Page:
Consortium launches digital cash transfer program to help vulnerable Somalis
The European Union-funded Somali Cash Consortium said it has launched a 7.67 million U.S. dollar cash transfer program to assist over 115,000 vulnerable Somalis.
The consortium, which started its fifth year of operation this week, said the ultimate objective is to support the creation of a functional nationwide safety net system, to bring long-term benefit to Somali people, reducing the risks presented by large-scale catastrophes, including famine, and minimizing the human and economic costs of repeated crises.
“This method of humanitarian delivery has been shown by previous experiences and by studies to be favored by aid recipients as it allows them to make choices and purchase what they need most,” Somalia Cash Consortium Director Alessandro Bini said in a statement issued on Tuesday evening.
The United Nations estimates that 5.9 million people in Somalia will require humanitarian assistance in 2021.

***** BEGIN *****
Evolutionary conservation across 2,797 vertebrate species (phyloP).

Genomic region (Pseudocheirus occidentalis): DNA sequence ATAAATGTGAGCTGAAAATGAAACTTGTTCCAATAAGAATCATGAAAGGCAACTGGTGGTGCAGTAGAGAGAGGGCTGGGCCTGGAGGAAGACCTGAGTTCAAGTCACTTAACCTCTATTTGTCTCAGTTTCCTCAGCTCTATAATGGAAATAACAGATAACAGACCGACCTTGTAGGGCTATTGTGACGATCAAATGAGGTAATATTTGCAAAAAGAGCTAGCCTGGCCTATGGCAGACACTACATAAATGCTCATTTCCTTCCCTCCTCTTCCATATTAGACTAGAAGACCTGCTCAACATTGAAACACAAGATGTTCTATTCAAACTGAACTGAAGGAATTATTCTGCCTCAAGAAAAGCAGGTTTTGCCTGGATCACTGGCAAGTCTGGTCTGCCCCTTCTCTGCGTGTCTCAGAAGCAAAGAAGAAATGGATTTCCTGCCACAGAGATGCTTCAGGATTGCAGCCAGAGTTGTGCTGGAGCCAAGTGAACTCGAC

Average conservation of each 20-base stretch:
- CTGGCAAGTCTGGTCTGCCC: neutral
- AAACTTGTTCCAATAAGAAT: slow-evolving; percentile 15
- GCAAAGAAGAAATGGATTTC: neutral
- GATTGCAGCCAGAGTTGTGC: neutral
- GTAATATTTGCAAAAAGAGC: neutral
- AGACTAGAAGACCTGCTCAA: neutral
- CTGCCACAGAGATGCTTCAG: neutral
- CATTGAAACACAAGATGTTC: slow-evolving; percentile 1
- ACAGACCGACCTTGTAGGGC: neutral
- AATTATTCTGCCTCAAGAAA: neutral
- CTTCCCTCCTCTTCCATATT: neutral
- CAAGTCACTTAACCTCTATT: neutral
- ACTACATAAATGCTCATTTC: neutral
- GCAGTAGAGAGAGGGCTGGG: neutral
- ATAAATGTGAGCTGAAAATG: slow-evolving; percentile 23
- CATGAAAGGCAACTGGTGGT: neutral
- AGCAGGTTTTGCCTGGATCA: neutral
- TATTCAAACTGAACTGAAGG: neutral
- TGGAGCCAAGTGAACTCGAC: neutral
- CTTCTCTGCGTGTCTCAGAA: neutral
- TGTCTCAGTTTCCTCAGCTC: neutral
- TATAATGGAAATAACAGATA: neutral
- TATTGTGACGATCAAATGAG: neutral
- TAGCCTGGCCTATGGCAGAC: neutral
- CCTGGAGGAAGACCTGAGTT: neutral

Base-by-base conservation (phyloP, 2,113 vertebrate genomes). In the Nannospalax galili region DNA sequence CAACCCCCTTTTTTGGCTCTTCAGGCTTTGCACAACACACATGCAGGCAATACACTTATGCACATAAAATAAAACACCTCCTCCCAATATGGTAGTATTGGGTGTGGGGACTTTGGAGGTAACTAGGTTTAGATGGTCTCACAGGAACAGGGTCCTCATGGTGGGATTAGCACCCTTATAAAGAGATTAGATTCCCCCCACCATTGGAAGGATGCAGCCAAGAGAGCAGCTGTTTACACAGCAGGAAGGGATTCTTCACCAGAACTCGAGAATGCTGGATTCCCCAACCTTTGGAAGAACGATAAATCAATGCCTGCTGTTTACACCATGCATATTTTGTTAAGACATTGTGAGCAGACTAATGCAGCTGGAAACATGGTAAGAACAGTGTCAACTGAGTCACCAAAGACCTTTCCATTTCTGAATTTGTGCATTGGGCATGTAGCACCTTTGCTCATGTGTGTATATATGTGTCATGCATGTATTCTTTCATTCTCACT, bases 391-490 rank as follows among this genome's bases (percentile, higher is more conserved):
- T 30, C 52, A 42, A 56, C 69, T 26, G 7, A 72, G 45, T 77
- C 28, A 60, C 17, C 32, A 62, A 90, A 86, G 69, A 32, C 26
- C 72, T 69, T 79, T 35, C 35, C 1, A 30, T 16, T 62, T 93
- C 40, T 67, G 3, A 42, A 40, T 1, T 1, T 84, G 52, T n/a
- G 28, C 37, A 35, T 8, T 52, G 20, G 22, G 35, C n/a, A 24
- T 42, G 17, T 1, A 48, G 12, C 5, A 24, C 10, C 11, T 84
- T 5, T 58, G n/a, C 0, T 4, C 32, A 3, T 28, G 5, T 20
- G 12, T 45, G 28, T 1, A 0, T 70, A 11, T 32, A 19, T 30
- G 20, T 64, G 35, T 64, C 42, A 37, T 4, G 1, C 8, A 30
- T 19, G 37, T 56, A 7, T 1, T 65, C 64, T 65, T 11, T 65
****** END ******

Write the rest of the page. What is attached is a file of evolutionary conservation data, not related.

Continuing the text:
The humanitarian crisis in Somalia is among the most complex and long-standing in the world as insecurity, as well as recurrent climatic shocks, perpetuate high levels of humanitarian needs.
According to the UN, the threats of desert locusts, COVID-19 pandemic, mixed rains performance have exacerbated the fragile humanitarian situation.
Johan Heffinck, head of the European Union Humanitarian Aid Office for Somalia, said the cash assistance program has proven to be highly effective and efficient in assisting the most vulnerable households.
He said all households selected by the consortium for support are extremely vulnerable, adding that of these, 10 percent include a disabled family member while 13 percent include children separated from their parents.
The consortium said the program will enable tens of thousands of families to be able to provide for their children, stand a better chance of being able to withstand future crises and move toward long-term stability.
The EU has supported 1.2 million people in Somalia with “mobile-money,” a form of digital payments delivered directly to mobile phones, since 2018.
The digital cash can be transferred to any merchant shop in exchange for household goods, such as food, water and non-food items, or can be exchanged for hard currency.